The third track is an interlude with UK DJ Sarah Love telling us about the album and how it features a host of UK emcees which to be honest I would expect most people who listen to this would already know.  The fourth track is Troop jackets and features BCC All Star Sean Price and UK emcees SAS.  The beat is provided by Kount Fif and samples the Labi Siffre classic I got the Blues with an additional guitar sample thrown in for good measure.  Copywrite once again shows off his lyrical skilss with intricate rhymes, Sean Price does exactly what you want him to do with boisterous rhymes and SAS represents London nicely.  


The next joint features someone called Context and Jason Rose produces the beat.  It’s a slower paced track featuring an uninspiring sample and although both emcees represent nicely the beat detracts from their obvious skills making the track tiresome and boring.  Track six features one of my favporite rappers, Royce Da 59 and South London rapper Genesis Elijah.  The beat features a crisp snare with some nice strings but it’s the emcees who stand out here.  Copywrite spits “I’ll put you in a box for Eternity like Calvin Klein” alongside Royce telling us that “Give me a track and I give it back in an Urn”.  However its not just the US emcees that represent on this joint Genesis Elijah makes us South Londoners proud with a dope 16 bars.  A very strong track for those of us who like our lyrics strong. 

J.O.Y.  is up next featuring one of my favorite indie emcees Torae and a vocalist called Jason Rose who also produces the track.  The beat features an of kilter piano and some nice snares alongside some singing from Jason Rose which at first I didn’t like but after a few listens it grew on me.  Torae and Copywrite drop some nice lyrics with intricate word play.  A surprisingly enjoyable track.  Jason Rose also produces the next track, Got Myself.  Which is a snappy joint with a nice piano loop and light drum paradiddle throughout.   Lyrically we have Gillie the Kidd and Sinister Daniro joining Copywrite this time with pretty much run of the mill lyrics but this highlight’s above average lyrics.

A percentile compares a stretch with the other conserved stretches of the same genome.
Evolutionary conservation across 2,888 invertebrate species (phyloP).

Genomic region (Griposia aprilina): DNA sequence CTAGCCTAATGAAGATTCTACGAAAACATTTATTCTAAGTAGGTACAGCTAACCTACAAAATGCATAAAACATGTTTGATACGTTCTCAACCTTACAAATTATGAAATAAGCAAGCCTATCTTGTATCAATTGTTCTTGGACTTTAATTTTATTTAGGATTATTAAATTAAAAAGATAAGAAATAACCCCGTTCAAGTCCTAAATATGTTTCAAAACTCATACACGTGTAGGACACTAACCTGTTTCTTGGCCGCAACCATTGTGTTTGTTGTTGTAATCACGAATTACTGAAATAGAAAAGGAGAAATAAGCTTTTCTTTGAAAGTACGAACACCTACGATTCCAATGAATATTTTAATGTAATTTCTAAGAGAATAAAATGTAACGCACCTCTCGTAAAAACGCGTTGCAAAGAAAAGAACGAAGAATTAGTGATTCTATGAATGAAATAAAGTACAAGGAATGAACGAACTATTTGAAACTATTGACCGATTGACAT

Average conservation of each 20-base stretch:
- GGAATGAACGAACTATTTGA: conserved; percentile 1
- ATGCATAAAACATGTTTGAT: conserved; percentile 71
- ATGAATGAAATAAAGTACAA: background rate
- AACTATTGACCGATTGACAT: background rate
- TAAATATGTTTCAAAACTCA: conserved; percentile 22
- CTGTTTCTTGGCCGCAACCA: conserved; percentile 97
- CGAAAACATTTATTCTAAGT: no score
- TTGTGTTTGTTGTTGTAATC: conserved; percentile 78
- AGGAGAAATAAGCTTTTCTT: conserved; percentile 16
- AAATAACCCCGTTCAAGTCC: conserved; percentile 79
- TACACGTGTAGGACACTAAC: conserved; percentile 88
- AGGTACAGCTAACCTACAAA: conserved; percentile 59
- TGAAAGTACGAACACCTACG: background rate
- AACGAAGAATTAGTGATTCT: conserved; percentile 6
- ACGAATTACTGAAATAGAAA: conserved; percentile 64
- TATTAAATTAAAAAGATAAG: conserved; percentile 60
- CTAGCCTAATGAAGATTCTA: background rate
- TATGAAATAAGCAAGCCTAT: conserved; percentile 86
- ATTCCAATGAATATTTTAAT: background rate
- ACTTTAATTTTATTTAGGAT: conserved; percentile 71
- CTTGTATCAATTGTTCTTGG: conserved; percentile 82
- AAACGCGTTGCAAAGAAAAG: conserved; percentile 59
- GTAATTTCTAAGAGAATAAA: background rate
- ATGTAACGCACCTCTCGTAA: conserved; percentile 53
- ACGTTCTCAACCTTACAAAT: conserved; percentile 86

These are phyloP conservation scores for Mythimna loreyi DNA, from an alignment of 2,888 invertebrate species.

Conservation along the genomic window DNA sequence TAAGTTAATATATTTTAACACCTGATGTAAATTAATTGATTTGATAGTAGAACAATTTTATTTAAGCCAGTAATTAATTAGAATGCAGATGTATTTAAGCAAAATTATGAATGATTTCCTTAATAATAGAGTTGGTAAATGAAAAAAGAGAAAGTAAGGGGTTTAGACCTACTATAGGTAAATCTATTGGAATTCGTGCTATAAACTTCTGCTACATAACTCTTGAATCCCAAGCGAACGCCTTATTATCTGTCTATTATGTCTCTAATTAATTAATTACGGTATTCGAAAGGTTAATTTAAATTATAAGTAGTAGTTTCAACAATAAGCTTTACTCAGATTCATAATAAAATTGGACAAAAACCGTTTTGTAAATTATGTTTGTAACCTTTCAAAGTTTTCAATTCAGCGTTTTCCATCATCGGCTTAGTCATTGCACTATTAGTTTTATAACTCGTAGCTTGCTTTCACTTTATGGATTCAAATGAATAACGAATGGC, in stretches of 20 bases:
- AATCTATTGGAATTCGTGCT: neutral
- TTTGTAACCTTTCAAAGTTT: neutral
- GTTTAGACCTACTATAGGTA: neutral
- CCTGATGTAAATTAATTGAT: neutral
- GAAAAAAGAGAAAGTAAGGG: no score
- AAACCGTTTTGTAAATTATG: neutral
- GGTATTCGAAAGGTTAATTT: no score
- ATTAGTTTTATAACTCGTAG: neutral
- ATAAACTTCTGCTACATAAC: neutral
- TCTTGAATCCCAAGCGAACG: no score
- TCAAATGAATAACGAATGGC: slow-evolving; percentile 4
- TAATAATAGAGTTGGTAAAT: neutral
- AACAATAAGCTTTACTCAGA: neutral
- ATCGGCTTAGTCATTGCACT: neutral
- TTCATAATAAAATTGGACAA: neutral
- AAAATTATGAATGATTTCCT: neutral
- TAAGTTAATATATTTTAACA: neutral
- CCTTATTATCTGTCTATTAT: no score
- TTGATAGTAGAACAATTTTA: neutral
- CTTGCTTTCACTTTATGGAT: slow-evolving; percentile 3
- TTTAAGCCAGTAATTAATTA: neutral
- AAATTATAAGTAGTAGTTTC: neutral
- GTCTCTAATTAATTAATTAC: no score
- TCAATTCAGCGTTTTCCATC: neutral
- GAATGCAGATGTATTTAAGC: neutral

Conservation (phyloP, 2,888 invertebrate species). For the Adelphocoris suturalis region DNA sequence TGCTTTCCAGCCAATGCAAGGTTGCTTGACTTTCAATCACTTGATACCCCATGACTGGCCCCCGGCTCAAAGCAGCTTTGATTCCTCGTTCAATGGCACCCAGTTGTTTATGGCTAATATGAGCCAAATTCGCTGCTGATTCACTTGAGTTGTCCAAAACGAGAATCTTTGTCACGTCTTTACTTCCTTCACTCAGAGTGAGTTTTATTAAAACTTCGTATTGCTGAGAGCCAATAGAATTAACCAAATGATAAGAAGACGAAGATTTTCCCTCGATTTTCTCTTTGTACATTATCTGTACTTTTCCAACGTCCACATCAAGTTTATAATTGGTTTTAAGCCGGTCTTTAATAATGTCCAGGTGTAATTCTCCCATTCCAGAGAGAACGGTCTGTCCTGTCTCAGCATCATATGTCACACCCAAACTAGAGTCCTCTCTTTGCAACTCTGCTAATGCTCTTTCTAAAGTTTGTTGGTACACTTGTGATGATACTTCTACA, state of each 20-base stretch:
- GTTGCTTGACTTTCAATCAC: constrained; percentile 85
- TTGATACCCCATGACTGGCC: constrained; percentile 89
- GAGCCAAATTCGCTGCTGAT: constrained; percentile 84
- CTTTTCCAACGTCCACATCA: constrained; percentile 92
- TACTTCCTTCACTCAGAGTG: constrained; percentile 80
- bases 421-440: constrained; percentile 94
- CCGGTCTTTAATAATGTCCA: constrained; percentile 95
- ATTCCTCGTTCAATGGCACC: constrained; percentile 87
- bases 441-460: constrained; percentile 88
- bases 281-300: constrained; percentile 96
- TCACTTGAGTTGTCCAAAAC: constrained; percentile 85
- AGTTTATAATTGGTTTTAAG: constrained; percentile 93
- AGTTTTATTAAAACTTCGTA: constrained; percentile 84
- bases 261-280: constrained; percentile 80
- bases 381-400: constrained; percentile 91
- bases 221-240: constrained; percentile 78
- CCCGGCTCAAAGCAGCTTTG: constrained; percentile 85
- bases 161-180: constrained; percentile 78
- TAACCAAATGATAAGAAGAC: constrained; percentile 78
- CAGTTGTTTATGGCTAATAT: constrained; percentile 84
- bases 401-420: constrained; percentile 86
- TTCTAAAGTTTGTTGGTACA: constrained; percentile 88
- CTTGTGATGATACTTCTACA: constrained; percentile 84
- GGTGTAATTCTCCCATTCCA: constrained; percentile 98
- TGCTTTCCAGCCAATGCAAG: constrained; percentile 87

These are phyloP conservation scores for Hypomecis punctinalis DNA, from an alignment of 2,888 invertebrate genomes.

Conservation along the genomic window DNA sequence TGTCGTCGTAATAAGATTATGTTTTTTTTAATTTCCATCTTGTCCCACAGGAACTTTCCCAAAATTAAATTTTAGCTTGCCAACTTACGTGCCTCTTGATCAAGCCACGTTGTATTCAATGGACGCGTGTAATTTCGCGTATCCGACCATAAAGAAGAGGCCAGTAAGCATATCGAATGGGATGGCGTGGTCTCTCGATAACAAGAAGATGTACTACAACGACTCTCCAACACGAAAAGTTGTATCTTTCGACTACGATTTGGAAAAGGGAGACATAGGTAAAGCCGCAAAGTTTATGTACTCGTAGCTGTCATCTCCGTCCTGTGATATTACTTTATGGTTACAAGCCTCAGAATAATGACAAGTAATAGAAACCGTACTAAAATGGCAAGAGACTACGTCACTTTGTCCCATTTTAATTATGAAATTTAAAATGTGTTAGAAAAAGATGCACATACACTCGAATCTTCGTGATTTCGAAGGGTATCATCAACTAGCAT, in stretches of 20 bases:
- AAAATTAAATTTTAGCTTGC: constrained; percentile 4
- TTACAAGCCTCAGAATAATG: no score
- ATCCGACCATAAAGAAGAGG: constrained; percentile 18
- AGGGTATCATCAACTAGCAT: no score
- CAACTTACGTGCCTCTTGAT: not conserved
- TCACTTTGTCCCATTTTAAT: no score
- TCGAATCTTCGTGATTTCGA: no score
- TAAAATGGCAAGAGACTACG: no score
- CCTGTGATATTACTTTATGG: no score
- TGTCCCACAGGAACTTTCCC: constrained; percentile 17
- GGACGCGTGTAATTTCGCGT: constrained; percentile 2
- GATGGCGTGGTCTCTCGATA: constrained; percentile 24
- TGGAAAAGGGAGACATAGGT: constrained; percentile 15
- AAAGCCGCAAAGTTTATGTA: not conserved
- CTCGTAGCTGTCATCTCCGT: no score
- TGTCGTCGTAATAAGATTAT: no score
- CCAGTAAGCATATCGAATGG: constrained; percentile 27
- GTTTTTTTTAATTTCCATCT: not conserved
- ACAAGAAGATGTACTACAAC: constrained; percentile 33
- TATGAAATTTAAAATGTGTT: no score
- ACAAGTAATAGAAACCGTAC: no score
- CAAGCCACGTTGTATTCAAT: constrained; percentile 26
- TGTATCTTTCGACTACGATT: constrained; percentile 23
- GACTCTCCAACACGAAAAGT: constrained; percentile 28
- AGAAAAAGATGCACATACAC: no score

More Sorrow is a mellow joint paying homage to those who have left us produced by Stu Bangas.  Lyrically it works well to express the emcee’s grief and the beat is mellow but the sung chorus grates and detracts from the track.  Without the singing the track would have been better instead the singing ends up cheapening the track.  Copywrite and Illogic represent well but Don Jaga’s sing is misplaced.   Yo MTV Rap (Money for Nuthin) is another Jason Rose produced joint which he also lays down some vocals on.  I have a problem with this track as its just a poor rip off of Dire Straits and from what I have heard on the album this is below par for both Copywrite and Jaosn Rose.  A bad idea in my opinion that should never have been allowed to get this far.
            
Golden State (of Mind) is a superb tribute to LA featuring LA legends Casual, Evidence and Roc Marciano over a Vanderslice beat reminiscent of the West Coat indie heyday of the late 90s.  A very enjoyable slower paced joint featuring a good beat, some nice scratches and strong lyrics from all four emcees.  Illogic joins Copywrite again for the Marco Polo produced Opium Prodigies.  This is classic East Coast Boom Bap with two talented emcees spitting intrcicate rhymes that will fly over the head of your average Lil Wayne fan.  Lines like “ Use reason and logic and stop using Reason and Logik” impress me and also show me who this album is aimed at, straight up B-Boys.  Killah Priest returns for the Jaguar Skills produced track Arachnophobia this time with Lord Basis and Melanin 9.  It’s a faster paced joint that the majority of the album and all emcees perform well.  The beat sounds like its sampling some orchestral strings with a nice crisp snare.